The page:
An exploration that works in part...

Always a band in touch with their tender side, Deafheaven’s fifth album 'Infinite Granite' sees them fully embrace shoegaze, abandoning nearly all pretences of being a metal band. Beyond a few well-structured crescendos, drops screamed vocals and metal guitar tones - this is a band fully immersing themselves in their lighter and more fragile side.

George Clarke’s voice is the most evident change; gone are the deathly howls and cries of previous records, replaced by a sweet and earnest singing voice; more Bo Burnham than Burzum. Guitarist and band leader Kerry McCoy meanwhile has clearly been adding a few more delay pedals to his collection.

The shift in focus is not necessarily a bad thing; there are some real moments of beauty on the record - 'In Blur' aches and sparkles, whilst singles 'Great Mass Of Colour' and 'The Gnashing' showcase a band adept at building beautiful soundscapes even with the guitars turned down - but at a certain point, the album suffers from the lack of depth in Clarke’s vocals, or range in his melodies.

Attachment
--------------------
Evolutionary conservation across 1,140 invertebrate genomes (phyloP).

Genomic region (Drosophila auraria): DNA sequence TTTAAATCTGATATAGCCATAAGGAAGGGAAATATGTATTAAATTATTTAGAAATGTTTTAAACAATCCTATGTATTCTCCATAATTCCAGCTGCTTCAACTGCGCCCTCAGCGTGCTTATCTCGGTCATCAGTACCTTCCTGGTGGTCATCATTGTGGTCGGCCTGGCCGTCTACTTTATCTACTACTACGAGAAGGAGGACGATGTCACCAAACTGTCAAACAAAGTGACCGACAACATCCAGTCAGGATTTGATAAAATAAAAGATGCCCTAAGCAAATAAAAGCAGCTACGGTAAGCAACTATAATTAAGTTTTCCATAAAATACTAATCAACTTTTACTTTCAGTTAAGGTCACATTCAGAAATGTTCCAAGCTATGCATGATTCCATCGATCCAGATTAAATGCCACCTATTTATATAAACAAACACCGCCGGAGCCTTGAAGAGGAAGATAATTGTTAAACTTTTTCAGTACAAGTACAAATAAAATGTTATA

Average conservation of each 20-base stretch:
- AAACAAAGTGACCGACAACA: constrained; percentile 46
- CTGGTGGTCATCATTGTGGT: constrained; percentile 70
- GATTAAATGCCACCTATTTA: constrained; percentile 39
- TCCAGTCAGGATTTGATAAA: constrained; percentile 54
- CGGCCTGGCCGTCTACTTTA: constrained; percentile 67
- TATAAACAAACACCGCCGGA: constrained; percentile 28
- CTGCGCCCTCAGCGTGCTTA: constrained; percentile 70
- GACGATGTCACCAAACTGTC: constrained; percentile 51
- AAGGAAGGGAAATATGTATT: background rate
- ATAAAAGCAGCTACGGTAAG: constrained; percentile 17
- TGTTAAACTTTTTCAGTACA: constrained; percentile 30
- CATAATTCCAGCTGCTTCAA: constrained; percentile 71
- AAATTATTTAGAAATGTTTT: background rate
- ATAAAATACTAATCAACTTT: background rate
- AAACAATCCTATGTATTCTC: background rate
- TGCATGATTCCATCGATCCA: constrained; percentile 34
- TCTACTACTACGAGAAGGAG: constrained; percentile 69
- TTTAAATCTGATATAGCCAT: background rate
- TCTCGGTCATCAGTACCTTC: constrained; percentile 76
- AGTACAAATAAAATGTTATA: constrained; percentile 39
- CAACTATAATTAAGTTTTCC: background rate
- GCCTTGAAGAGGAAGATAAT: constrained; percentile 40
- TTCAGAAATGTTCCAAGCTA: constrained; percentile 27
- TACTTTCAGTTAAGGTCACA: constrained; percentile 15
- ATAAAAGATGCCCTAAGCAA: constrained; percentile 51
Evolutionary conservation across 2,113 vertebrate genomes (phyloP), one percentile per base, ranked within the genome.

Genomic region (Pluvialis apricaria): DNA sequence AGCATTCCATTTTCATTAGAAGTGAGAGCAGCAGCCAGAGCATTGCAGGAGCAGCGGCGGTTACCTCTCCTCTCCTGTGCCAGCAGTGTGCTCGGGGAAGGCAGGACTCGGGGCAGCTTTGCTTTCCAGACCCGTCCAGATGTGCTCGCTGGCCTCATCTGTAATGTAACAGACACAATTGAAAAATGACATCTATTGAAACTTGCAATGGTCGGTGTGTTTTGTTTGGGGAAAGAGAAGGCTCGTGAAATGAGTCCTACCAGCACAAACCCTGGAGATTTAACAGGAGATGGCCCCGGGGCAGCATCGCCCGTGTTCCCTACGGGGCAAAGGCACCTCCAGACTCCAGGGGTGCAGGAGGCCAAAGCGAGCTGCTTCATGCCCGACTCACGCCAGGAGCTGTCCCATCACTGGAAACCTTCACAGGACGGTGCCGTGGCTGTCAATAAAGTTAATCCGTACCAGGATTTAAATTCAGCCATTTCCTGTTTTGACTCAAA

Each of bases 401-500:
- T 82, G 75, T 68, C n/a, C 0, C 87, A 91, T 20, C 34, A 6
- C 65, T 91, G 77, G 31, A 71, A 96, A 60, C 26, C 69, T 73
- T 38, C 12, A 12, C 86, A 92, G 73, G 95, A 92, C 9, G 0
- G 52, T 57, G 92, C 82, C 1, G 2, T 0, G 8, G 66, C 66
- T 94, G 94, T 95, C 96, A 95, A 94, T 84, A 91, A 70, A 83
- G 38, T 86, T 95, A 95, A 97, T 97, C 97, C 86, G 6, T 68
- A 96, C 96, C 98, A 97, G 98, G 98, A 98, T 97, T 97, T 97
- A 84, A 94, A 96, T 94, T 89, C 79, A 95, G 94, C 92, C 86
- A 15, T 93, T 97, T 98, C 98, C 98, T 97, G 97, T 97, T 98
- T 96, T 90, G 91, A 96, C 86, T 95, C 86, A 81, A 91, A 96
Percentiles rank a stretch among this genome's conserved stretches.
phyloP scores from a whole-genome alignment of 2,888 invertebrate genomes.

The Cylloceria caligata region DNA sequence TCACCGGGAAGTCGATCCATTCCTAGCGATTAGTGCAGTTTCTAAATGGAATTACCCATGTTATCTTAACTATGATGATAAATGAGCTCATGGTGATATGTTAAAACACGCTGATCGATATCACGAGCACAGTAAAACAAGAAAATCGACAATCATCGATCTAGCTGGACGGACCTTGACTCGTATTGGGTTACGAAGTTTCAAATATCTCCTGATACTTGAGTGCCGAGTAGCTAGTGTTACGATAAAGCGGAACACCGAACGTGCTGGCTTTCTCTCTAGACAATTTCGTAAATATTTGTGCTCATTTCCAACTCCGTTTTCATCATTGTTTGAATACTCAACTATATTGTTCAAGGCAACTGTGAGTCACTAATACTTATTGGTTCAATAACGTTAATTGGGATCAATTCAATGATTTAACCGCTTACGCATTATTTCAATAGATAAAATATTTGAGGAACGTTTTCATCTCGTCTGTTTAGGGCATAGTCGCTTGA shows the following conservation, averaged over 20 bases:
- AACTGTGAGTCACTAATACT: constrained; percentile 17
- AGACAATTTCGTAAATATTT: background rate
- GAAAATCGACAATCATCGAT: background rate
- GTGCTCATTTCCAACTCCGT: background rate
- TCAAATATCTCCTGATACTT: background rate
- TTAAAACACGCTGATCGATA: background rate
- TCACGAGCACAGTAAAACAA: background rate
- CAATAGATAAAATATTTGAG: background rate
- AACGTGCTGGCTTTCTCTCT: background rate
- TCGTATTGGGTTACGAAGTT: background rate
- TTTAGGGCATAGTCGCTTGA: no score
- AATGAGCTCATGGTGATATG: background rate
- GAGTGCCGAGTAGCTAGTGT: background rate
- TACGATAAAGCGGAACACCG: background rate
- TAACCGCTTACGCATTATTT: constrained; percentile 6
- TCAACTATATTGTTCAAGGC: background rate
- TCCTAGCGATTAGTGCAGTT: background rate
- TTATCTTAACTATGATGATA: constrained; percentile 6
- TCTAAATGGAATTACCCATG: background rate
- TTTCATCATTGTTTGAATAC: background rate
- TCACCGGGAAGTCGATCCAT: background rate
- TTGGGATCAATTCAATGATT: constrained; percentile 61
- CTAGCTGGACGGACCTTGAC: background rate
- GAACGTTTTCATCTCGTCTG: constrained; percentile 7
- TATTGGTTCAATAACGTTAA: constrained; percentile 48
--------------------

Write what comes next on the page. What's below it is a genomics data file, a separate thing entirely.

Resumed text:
There’s no doubting Deafheaven are a band exploring their own sonic capabilities, and they should be applauded for treading their own path, but it’s the heaviest parts of the record that feel like the band are really hitting their stride - the glorious final two minutes of album closer 'Mombasa' a fine example - which make you kind of wish that they’d just do a whole album in that mode.


Words: David Weaver

Dig This? Dig Deeper! Alcest, NOTHING, Catherine Wheel

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